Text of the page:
Do you receive too much email?

Wednesday, November 9th, 2011 by Robert Cravotta

During a recent conversation I heard someone share a “good” thing about emailed newsletters – it is easy to sort the email list and block delete all of them. This got me thinking about how much time I spend managing emails each day, and it got me wondering, does anyone/everyone else receive on the order of 100 emails a day too? Mind you, these are the business relevant emails versus the countless spam emails that several layers of spam filters intercept and dispose of for me.

Email allows me to work with dozens of people asynchronously throughout the week without having to spend time identifying a common time that we can work together. However, I receive way too many newsletters such that I do not have time to open them all. On the other hand, many of them are not worth opening most of the time, but the few times they are worth opening make it worthwhile to receive them. A good subject line goes a long way to signaling whether a particular issue of a newsletter might be worth the time to open and read it. And that identifies one of the problems of receiving a constant stream of information – a majority of it is not relevant to what you need at the moment you receive it.

On the other hand, I do not like block deleting these emails because used correctly, they can provide a sort-of customized and pre-filtered search database for when I need to research something. I think this works because I choose which newsletters to receive, and it is easy (usually) to stop receiving a newsletter. When I do a search on this informal database, I sometimes find a pointer in a newsletter that helps me find the material I am looking for from sources that generally have earned my trust as being reliable.

The downside or cost of having these newsletters to search is that too many show up in my mailbox each week. Automatic email filtering rules that moves newsletters into folders are helpful, but they usually take place as the emails arrive in my mailbox. I prefer to have the newsletters pop up in my inbox so that I can see the subjects in them before they are shunted into a newsletter folder. To date, I have not seen an email tool that will move emails into appropriate folders after they have been in the inbox for a day or week.

Do you receive too much email? Or is your email box not overflowing with information? Are you receiving so many newsletters that aim to consolidate information for you but end up flooding your mailbox with too much information that is not immediately relevant? What strategies do you use to manage the influx of newsletters so that they do not interfere or possibly hide important emails?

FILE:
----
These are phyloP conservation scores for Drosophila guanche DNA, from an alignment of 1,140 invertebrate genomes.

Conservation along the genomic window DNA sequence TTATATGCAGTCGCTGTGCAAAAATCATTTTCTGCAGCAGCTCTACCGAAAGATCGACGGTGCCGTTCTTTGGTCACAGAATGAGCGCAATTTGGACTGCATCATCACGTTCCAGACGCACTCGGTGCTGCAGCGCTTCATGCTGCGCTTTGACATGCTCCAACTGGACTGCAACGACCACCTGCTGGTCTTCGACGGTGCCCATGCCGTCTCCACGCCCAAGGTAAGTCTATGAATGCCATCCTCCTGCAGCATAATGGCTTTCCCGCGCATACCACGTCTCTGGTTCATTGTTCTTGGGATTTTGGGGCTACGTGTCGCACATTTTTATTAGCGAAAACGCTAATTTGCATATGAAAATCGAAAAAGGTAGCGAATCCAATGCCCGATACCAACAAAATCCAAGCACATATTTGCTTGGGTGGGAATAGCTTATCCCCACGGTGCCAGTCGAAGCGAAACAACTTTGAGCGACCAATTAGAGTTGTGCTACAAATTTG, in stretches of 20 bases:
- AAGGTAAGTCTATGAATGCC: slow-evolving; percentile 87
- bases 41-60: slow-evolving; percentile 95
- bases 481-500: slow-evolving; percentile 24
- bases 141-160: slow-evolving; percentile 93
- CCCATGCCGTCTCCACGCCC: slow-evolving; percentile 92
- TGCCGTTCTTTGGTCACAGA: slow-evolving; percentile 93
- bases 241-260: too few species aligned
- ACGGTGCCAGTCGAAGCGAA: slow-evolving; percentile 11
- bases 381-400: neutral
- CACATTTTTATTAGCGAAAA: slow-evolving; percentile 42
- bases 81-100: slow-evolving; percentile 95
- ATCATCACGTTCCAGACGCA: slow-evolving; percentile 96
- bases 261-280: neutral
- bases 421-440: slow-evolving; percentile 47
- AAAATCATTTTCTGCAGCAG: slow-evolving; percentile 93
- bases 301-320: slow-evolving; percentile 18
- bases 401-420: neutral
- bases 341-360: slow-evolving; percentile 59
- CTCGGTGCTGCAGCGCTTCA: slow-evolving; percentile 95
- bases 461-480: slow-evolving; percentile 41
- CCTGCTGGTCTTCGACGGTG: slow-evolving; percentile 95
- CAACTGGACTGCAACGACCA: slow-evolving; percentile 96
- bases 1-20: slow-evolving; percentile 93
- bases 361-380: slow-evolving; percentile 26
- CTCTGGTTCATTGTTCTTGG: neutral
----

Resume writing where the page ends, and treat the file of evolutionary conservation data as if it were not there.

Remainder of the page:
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2 Responses to “Do you receive too much email?”

  1. Tom Price says:

    Robert, I am totally in agreement with you. Because I follow so many technologies: cloud computing, wireless, embedded, security, software, hardware, etc, I receive >100 emails/day, not including the incessant spam, of course. I tried the folder route, but that took even more time so I really don’t have a solution. Hope someone else takes a moment to contribute.

  2. Jon Titus says:

    I average from 75 to 90 emails a day. As an editor and writer, that quantity includes many press releases about new products and technology advances. As to newsletters, the senders make money by including advertisements, so they stuff in all sorts of “news” that makes the newsletter a chore to even scan. I will look at a newsletter with three or four key items, but longer newsletters usually go unread and I unsubscribe from as many as possible. Lack of a clear subject line means an email goes into the trash. I cannot count the number of emails that arrive with a subject line such as “Framostan announces QXF add-on for MG-378 PFMx family of TXZs.” Huh? That’s another one for the trash bin.

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